Author Archives: Raymond R. Rinkol, Jr.
U.S. Supreme Court upholds arbitration agreements that waive class and collective actions and require individualized arbitration
Epic Systems Corp. v. Lewis, Nos. 16-285, 16-300, 16-307 (US May 21, 2018). The U.S. Supreme Court recently ruled that employers and employees can agree to resolve disputes through individualized arbitration. In other words, if the employer and employee enter into an agreement to resolve disputes through individualized arbitration, the employee cannot later join with Continue reading
Melvin Morriss, III v. BNSF Railway Company, No. 14-3858 (8th Cir. 2016) The United States Court of Appeals for the Eighth Circuit recently ruled that obesity, by itself, is not a disability under the Americans with Disability Act of 1990, as amended by the ADA Amendments Act of 2008 (ADAAA). Following the Second and Sixth Continue reading
EEOC v. Ford Motor Company, No. 12-2484 (6th Cir. 2015) Reversing its prior opinion, the United States Court of Appeals for the Sixth Circuit recently ruled that Ford Motor Company (“Ford”) is not required by the Americans with Disabilities Act (“ADA”) to allow an employee “to work from home on an as-needed basis, up to Continue reading
The National Labor Relations Board (“NLRB”) recently adopted a final rule amending its representation case procedures. Upon the filing of a representation petition, the NLRB determines whether an election should be conducted to decide if the employees will be represented for collective bargaining purposes with their employer. Effective April 14, 2015, the final rule will Continue reading
Larry Alexander v. Avera St. Luke’s Hospital, No. 13-2592 (8th Cir. 2014) The United States Court of Appeals for the Eighth Circuit recently ruled that independent contractors are not protected by the Americans with Disabilities Act (“ADA”), the Age Discrimination in Employment Act (“ADEA”), and the Family and Medical Leave Act (“FMLA”). Instead, these statutes Continue reading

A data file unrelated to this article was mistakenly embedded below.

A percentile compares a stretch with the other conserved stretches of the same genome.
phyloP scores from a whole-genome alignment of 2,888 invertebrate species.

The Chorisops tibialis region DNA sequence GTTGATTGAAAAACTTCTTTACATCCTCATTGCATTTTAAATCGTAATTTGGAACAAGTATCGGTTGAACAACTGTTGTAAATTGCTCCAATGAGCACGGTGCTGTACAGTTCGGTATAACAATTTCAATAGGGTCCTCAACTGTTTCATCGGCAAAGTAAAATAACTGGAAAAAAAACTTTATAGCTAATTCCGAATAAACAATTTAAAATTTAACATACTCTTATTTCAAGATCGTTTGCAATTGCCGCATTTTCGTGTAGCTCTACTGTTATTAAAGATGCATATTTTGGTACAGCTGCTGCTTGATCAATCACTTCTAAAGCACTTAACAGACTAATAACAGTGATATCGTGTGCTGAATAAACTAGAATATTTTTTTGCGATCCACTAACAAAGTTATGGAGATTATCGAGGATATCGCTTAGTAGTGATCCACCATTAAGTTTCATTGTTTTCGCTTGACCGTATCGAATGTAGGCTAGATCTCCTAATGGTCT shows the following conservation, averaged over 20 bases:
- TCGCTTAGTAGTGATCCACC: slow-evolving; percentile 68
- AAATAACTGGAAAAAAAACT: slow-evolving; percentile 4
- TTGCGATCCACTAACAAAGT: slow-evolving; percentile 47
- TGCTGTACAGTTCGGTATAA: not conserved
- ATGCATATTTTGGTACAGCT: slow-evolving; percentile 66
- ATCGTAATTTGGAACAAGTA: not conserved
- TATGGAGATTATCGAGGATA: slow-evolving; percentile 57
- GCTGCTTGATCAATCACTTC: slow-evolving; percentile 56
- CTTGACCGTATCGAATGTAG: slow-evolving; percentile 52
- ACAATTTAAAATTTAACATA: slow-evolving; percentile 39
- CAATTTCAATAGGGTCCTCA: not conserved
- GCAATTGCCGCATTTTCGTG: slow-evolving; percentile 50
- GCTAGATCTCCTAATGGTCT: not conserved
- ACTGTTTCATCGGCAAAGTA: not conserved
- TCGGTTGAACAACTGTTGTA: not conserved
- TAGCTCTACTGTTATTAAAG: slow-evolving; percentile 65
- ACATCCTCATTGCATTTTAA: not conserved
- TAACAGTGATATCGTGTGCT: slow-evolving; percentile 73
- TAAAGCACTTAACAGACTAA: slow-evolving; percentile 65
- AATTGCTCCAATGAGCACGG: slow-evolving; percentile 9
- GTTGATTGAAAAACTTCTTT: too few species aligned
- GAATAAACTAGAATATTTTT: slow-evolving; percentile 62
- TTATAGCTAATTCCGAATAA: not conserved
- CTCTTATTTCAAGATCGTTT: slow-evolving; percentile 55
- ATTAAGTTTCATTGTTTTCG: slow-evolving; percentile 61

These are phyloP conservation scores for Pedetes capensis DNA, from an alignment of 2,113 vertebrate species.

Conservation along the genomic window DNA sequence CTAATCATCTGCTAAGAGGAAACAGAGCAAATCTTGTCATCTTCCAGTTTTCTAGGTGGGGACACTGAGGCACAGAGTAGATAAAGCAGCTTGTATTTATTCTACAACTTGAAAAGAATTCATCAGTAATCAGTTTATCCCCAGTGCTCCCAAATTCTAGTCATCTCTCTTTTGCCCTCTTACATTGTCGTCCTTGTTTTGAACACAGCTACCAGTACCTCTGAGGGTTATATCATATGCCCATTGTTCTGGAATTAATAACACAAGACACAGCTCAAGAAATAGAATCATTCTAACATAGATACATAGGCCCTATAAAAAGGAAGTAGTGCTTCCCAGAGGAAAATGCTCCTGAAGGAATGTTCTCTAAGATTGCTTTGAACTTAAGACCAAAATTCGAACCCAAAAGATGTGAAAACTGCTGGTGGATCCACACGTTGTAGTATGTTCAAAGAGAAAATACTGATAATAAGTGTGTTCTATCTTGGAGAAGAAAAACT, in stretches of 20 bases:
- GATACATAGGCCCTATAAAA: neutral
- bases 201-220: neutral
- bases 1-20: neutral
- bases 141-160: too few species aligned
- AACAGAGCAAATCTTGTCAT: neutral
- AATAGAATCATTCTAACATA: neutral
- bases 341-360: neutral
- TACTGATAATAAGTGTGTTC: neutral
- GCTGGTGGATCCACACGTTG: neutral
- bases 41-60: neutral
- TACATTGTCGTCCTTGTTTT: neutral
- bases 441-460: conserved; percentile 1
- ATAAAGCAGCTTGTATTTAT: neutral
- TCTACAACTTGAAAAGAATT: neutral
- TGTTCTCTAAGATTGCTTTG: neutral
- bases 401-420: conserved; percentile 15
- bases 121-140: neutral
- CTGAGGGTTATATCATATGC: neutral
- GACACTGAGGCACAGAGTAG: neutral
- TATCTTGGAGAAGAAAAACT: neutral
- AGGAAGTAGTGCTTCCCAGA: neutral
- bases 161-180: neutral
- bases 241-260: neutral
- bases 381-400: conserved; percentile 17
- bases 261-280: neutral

The United States Supreme Court recently ruled (Sandifer v. U.S. Steel Corp., No. 12-417 (US 2014)) that time spent donning (putting on) and doffing (taking off) protective gear fell within the meaning of “changing clothes” of the Fair Labor Standards Act (“FLSA”) and was thus noncompensable time pursuant to a collective bargaining agreement.
United States Supreme Court Enforces a Three Year Statute of Limitations Period Contained in an ERISA Plan
Heimeshoff v. Hartford Life & Accident Ins. Co., No. 12-729 (US 2013) The United States Supreme Court recently ruled that a three year statute of limitations period, established by an employee benefit plan covered by the Employee Retirement Income Security Act of 1974 (“ERISA”), which began to run from the date proof of loss is Continue reading
The U.S. Department of Labor recently announced new regulations extending minimum wage and overtime rules, set forth in the Fair Labor Standards Act (the “Act”), to most workers providing home health care services to the elderly and persons with an illness, injury, or disability.
Dorshkind v. Oak Park Place of Dubuque II, L.L.C., No. 11-2100 (Iowa 2013) The Iowa Supreme Court recently ruled that an internal complaint made by an employee of an assisted living facility concerning forged training documents gives rise to a wrongful termination lawsuit. The Plaintiff, Ms. Dorshkind, observed supervisors falsifying state-mandated training documents for the Continue reading
Elmer Lucas v. Jerusalem Cafe, LLC, No. 12-2170 (8th Cir. 2013) The United States Court of Appeals for the Eighth Circuit recently ruled that undocumented aliens can sue their employer for not paying them minimum and overtime wages required by federal law. Six individuals, all working without employment authorization, sued their employer, Jerusalem Cafe, for Continue reading